But of this Julian was both too young and innocent to be aware. He could not know that every human action, literally almost every move made by people, acts upon the principle of the stone thrown into the still pond and originating the ever-widening circles that reach the shore.
He had never before been inside a bus station and the sounds and sights and the smells would ordinarily have terrified him had he not been armoured by the importance of his mission. He had been a tinkerer ever since he could remember; every toy bestowed upon him he had taken apart and put together again. He had been a manufacturer of grandiose imaginings of wealth conferred upon him to reward his benefaction of mankind. Mechanically inclined, he had made things, but now for the first time he had invented something, an adaptation it was true, but nevertheless something which had never existed before. He had planned it, drawn it, machined some of the parts in the school shop, put them together, and it worked—well, except for one minor defect not essentially important. His school mates had seen it and coveted it. And his father had laughed at him.
The bus station is the crossroads of the masses too poor to travel by more luxurious means. It smells of them and the orange peels and banana skins and sticky candy wrappers with which they litter the floor and the fumes of the exhausts drifting in through the entrance and exit gates. They made their own music with the shuffling of their feet across stone floors, the shouts of children, the crying of babies against the antiphonal thunder from without of the engines of the big transcontinental vehicles and the overall metallic voices of the loudspeakers bawling information, directions and warnings to them unseen from on high like the voice of God.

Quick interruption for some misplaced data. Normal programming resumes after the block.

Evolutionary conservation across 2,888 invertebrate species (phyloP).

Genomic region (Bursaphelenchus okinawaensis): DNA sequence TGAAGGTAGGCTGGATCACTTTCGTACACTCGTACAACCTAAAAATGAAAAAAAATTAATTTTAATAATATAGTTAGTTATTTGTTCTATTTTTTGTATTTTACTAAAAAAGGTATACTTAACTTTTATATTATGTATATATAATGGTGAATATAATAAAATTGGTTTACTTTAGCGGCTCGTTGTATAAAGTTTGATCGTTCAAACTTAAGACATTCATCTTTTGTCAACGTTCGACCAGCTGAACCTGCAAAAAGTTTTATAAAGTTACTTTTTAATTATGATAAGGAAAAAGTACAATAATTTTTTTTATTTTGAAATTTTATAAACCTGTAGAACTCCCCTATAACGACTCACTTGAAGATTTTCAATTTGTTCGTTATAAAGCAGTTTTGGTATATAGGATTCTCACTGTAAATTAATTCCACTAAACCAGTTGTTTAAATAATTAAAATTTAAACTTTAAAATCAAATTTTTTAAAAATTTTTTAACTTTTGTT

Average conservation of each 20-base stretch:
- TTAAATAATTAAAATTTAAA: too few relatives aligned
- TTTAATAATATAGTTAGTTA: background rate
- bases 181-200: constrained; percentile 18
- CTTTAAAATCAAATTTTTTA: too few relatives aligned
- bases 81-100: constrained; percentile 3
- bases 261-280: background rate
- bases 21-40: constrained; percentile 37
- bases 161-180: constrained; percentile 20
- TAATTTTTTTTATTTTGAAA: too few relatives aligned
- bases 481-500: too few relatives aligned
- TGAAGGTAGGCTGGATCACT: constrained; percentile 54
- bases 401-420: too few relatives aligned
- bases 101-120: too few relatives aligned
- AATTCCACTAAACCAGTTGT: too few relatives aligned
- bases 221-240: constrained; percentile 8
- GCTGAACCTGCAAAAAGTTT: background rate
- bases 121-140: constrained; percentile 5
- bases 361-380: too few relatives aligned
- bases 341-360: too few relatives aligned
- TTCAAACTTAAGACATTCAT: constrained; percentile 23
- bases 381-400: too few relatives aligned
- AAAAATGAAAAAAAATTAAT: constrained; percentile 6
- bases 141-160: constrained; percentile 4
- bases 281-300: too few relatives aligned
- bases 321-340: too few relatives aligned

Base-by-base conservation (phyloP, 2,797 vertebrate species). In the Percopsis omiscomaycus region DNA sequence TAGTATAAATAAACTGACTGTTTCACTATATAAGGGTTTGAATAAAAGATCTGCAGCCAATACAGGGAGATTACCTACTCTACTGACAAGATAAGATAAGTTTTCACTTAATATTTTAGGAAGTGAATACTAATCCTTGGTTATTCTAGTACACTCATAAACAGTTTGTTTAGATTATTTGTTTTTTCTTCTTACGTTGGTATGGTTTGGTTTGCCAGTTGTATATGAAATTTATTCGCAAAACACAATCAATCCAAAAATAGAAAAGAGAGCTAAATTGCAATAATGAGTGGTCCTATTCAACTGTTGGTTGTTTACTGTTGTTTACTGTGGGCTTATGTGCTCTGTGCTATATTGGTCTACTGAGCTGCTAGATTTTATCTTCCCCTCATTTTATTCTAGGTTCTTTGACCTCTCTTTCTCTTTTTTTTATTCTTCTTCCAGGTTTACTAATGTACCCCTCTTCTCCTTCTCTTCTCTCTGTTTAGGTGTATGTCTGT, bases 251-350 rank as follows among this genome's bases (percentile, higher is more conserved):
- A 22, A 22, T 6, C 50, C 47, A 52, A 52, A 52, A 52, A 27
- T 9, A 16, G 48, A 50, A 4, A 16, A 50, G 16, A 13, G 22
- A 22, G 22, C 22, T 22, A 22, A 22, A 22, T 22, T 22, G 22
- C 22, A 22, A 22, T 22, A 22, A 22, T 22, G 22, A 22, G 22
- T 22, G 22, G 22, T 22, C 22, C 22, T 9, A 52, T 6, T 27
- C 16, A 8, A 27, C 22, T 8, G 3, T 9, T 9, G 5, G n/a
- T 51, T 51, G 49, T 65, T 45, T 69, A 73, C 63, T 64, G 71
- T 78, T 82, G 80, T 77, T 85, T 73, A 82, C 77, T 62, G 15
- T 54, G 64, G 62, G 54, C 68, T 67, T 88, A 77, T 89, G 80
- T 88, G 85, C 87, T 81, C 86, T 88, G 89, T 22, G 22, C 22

Julian thus moved into this world where the neon tube turned night into day, where there appeared to be only a kind of shattering chaos of coming and going until as one moved into the midst of it one saw that it resolved itself, too, into long benches on which sat men and women with resigned, expressionless faces or nodding with half-closed eyes; and there was an information booth and a number of ticket offices and that there were shops on the periphery—drugstores, news-stands, souvenir and candy stores.
Julian also saw people of his own age travelling, accompanied by grown-ups it was true, but nevertheless reassuring. On one bench, he noted, there was even a mother with a brood of seven, four boys and three girls ranging in age from about six to fourteen. They were surrounded by piles of luggage which the mother kept checking by counting on her fingers. She kept track of her family in the same manner as one always seemed to be toddling or running off, to be called back shrilly and slapped. They fascinated Julian who had never seen anything like this before.